"Wilderness is a resource which can shrink but not grow. Invasions can be arrested or modified in a manner to keep an area usable for recreation, or for science, or for wildlife, but the creation of new wilderness in the full sense of the word is impossible." Aldo Leopold [1948], Sand County Almanac

"In 1981 a wilderness area was estabished within Point Mugu State Park. Over 6,000 acres of parkland, including the rugged Boney Mountain, have been set aside to preserve the natural features of this area."

"The Boney Mountain Wilderness Area, in contrast to those areas where people and their works dominate the landscape, is an area where the earth and its community of life are untrammeled by human beings, where people themselves are visitors and do not remain. Anyone wishing to explore the wilderness area must first leave motor vehicles behind and enter only by foot or horseback. Mountain bikes and any other mechanical devices are not permitted."

More of the public statement by California State Parks to come later.

Closing Thoughts by Naturalist
Robert Roy van de Hoek

As the author of this web site, I acknowledge my bias for the Eagle, Bear, Monarch Butterfly, Legless Lizard, Seal, Dolphin, Whale, Sea Otter, fish, and wildlife, wildflowers, wildness, and and big "W" wilderness.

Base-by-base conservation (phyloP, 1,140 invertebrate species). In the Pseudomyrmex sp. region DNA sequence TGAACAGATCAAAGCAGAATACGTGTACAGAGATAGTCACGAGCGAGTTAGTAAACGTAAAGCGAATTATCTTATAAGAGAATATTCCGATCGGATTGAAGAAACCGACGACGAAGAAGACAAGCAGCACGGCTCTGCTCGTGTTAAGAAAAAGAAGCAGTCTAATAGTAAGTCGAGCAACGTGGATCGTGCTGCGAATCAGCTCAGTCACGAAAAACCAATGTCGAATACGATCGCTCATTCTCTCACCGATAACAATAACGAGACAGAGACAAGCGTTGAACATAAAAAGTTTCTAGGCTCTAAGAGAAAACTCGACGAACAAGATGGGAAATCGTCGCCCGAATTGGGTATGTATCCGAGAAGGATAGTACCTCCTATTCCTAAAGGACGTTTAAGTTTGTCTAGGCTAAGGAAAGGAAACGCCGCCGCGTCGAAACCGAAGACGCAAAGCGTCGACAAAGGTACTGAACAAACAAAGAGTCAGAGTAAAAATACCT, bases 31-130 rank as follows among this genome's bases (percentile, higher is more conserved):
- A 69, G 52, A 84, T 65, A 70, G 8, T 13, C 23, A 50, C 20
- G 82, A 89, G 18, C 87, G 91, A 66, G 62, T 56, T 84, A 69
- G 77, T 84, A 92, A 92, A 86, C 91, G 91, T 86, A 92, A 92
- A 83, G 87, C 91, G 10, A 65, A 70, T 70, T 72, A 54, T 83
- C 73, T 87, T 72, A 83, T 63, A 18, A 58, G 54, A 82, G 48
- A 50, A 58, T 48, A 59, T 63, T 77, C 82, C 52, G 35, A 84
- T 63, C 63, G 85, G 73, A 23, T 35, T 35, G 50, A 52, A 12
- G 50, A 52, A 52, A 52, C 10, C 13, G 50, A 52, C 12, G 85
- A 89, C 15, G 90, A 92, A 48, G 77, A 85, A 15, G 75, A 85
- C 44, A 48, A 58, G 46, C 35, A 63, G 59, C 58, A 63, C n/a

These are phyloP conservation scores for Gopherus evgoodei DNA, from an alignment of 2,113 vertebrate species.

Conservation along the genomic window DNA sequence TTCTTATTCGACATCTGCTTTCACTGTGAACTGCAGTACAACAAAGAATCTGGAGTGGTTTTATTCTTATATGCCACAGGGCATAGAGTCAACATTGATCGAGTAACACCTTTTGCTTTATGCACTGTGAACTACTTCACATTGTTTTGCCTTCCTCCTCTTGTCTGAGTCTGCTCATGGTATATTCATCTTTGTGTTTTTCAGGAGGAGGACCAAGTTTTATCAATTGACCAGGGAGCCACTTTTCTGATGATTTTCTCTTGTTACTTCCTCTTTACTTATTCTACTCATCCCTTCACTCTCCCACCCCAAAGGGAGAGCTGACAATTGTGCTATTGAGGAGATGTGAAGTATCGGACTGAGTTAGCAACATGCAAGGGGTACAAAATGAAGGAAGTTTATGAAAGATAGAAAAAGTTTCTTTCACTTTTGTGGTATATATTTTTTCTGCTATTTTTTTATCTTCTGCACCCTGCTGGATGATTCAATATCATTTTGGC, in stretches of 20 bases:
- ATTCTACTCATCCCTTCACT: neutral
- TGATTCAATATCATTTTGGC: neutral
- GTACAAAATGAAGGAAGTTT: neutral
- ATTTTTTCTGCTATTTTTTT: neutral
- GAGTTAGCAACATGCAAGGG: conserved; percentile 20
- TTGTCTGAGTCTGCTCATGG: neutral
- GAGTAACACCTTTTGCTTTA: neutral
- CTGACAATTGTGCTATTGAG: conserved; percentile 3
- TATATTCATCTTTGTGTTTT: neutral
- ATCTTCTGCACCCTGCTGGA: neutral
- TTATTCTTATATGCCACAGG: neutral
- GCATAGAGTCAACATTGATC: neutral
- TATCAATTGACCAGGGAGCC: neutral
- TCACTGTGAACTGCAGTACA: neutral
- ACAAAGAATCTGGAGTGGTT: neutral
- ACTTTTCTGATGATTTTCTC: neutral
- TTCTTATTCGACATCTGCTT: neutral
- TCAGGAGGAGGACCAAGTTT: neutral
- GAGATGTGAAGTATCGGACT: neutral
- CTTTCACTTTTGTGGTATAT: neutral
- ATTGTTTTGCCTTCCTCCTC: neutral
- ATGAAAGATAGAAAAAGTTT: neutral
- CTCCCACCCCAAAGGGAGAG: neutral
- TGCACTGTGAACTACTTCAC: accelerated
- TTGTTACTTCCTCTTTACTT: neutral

There is a need to have a WATCHABLE WILDLIFE sign with the binocular symbology on Pacific Coast Highway to indicate the location of the Boney Mountain Wilderness. Perhaps an interpretive exhibit and turnout for cars is needed along the highway. Perhaps this is all that is needed for the public? Would a visitor center impact the wildlife at the Wilderness Area? When do people, tourists, our pets, horses, non-native species, and trash become a problem for a wild area such as Mugu's Wilderness. Thoughts to consider before plunging forward to construct a visitor center and allow horses and dogs in the Wilderness. Perhaps we should seek guidance from field biologists and naturalists in their writings and from other scientists. Of all the public agencies and private organizations stewarding, managing or administering land in the Santa Monica Mountains, only Californa State Parks has been bold enough and courageous as to declare part of a park as Wilderness. Applause and recognition is due the State Parks. Let us hope that the National Park Service and Santa Monica Mountains Conservancy will follow suit and declare some of its lands as Wilderness.

Designating an area as Wilderness is not an indication necessarily that wildness is found there. For example, if an animal, once found historically in a Wilderness is removed by humans at some time in the past, is the Wilderness truely wild. My answer is a qualified no, but changes to a yes, if a vision and goal at restoration of the missing wildlife exists.

Every Wilderness Area should also be striving toward the elimination of non-native species of animals and plants. Non-native alien species are direct threat to California's wild nature at Mugu, particularly in Wilderness Areas.